On the morning of October 19, 1998, authorities were called to investigate a likely murder at the Burks farm. Tommy Burks' body was found with his head resting on the steering wheel of his pickup truck and a single bullet wound above his left eye. Burks had been speaking moments earlier with a farmhand, Wesley Rex, about work that needed to be done on the farm.

Both men had seen a black car drive by the farm on multiple occasions that morning, driven by a man in sunglasses and black gloves. The car had later sped by Rex's truck, allowing Rex to get a view of the driver.[10]

Cumberland County authorities immediately began a standard homicide investigation, but could find no one with any plausible reason to murder Burks. Then Rex called Burks' widow, Charlotte Burks, after seeing a picture of Looper on television, and told her that Looper was the man he had seen speeding away in the black car the morning of the murder.

Looper later turned up in Hot Springs, Arkansas, where he met with a friend, United States Marine Corps recruiter Joe Bond. Bond and Looper had been friends as children, and Looper had rekindled the friendship in the summer of 1998, largely on the basis of wanting Bond's expertise in small arms. Bond would eventually become a key witness for the prosecution in Looper's murder trial. Looper had stayed with Bond for a while, talking a great deal about how he had murdered his Senate opponent and how he needed to, among other things, change the tires on the car he had used in the murder, as well as hide the car.[citation needed]

Looper was arraigned at a hearing that featured Bond as a surprise witness for the state. During the pre-trial phase, Looper attempted to have his former friend disgraced, and shuffled through at least six lawyers, one of whom filed a sealed court document explaining why, for ethical reasons, he could no longer be Looper's attorney.[citation needed]

The campaign following the murder[edit]

Tennessee state law required that the name of a candidate who died before the election be removed from the ballot, and it did not allow the candidate's party to replace a deceased candidate who died within 30 days of the election.[10] Accordingly, after Burks' death, Looper became the only candidate listed on the official ballot for Burks' senate seat.[11] This may have been Looper's intention.

Several people tried to have Looper's name stricken from the ballot, claiming that Looper's arrest constituted moral turpitude. The state Republican Party distanced itself from Looper.[citation needed] To prevent Looper from winning the state senate seat on a technicality, Burks' widow, Charlotte was put forth as a write-in candidate for her husband's seat. Dozens of volunteers helped her campaign, including some Republicans. On election day, Charlotte Burks, as a write-in candidate, won the seat with 30,252 votes against Looper's 1,531 votes.[12][13] One of her first initiatives as state senator was to introduce legislation to ensure that the name of any candidate who dies within 40 days of an election could remain on the ballot, thus preventing the situation that occurred after her husband's death.[14] Charlotte Burks remained in the state senate until retiring after the 2014 election; she won re-election in 2002, 2006, and 2010.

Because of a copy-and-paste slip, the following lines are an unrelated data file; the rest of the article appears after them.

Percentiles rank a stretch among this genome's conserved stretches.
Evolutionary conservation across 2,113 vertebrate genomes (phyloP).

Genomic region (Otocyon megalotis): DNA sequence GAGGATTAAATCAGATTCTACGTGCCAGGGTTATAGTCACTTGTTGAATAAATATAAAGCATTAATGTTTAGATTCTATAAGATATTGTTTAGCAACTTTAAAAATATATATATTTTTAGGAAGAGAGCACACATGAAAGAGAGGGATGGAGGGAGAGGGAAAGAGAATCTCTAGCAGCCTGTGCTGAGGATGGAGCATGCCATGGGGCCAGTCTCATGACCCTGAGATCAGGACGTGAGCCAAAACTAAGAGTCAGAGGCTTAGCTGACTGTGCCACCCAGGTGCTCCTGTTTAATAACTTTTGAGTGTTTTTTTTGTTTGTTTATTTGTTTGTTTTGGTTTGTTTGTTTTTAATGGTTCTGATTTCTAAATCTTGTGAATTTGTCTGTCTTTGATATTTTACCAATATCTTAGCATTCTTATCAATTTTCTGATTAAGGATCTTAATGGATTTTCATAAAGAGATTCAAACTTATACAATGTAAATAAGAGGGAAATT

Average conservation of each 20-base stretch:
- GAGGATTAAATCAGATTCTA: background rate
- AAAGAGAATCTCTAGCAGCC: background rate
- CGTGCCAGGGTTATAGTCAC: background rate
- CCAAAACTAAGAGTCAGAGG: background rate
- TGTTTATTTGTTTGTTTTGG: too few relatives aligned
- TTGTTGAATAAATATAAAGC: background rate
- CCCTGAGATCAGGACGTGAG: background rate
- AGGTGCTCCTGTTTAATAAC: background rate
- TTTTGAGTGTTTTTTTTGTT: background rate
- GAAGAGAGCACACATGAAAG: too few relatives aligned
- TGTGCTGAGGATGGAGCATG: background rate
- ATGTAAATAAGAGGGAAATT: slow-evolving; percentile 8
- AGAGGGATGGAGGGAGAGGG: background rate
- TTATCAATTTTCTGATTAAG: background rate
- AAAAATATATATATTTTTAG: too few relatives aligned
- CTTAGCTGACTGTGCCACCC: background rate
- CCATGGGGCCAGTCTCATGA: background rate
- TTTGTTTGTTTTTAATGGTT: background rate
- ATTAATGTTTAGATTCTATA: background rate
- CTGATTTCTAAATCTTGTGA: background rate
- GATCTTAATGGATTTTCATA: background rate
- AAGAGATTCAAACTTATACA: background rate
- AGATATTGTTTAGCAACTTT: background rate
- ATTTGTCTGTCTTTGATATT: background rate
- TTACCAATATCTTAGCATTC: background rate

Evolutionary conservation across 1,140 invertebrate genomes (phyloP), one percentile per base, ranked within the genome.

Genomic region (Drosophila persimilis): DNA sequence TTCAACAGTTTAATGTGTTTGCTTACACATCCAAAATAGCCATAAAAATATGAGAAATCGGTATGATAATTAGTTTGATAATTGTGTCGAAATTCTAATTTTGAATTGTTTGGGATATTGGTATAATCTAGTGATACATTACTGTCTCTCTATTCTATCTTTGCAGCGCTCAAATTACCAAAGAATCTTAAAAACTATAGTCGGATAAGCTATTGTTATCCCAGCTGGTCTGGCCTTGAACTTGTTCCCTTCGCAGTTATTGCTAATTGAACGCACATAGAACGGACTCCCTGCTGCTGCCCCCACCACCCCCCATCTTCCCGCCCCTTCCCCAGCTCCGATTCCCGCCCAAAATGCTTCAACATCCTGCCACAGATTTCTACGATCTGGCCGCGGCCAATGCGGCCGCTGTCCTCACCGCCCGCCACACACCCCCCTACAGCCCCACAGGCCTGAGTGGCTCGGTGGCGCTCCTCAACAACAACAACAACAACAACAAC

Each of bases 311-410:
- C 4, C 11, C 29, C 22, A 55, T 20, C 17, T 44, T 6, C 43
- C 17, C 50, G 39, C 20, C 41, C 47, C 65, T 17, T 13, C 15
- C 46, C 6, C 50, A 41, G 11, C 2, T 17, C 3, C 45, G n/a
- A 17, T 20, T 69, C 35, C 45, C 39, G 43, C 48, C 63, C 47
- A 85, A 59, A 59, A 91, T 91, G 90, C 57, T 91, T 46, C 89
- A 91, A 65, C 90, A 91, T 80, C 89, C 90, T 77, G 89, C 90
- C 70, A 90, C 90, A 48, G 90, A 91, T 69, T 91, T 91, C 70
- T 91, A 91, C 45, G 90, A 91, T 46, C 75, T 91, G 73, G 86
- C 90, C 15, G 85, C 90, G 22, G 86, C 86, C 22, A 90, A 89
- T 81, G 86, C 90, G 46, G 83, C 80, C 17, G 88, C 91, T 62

Murder conviction and sentence[edit]

Looper's jury trial for murder finally occurred in 2000 after several delays as Looper changed attorneys and his attorneys filed motions requesting changes in the judge and trial location. The trial was not moved, but jurors were brought in from Sullivan County to reduce the chance that the jury would have been influenced by pre-trial publicity. By the time of the trial, a work crew had found the weapon apparently used in the murder at the junction of TN 111 and I-40.[15]

Wes Rex and Joe Bond were both prominent witnesses for the prosecution, as were two political consultants who reported having been contacted at various times by Looper, who had told both of them that he wanted to run a political race and felt the surest way to win would be to murder the opponent.[citation needed] The prosecuting attorney, Tony Craighead, told the jury that Looper had intended to "win this election with a Smith & Wesson."[16] For his defense, Looper tried to rely on testimony from his mother and her neighbors, who said he was visiting his mother's home in Flowery Branch, Georgia, on the morning that Burks died, but witnesses he produced to support his alibi were excluded from testifying because they had not been identified to the court before the trial, as required.[4][16] Despite overwhelming forensic and eyewitness evidence presented at trial, Looper's mother maintained her son's innocence to his death and beyond.

In August 2000, Looper was convicted of first-degree murder and sentenced to life in prison without chance of parole. The victim's family had requested that prosecutors not seek the death penalty.[5][16] Following his conviction and sentencing, he was transferred to Brushy Mountain State Penitentiary in Petros, Tennessee.[17] Brushy Mountain Penitentiary closed in 2009; Looper moved to the Morgan County Correctional Complex.[18]

In 2001 or 2002, Looper sued a TV station and individual station personnel for depicting him unfavorably in a broadcast interview.

In December 2001, Looper was the subject of episode 163 of American Justice entitled "Eliminating the Competition".[19]

He also filed a lawsuit against Tennessee Department of Correction personnel and the contractor that provided medical services in Tennessee prisons, charging that the conditions of his confinement were unconstitutional and that he was not receiving adequate medical care. In that suit he asked for $47 million in damages.[20] He also filed several unsuccessful motions to overturn his conviction.[4][21][22][23]


Looper was found dead in his prison cell on June 26, 2013. Nearly two hours before Looper was found, a prison incident report shows he assaulted a pregnant female counselor and had to be restrained.[24] An autopsy revealed he died from a heart condition caused by a combination of high blood pressure, hardening arteries and a toxic level of anti-depressants.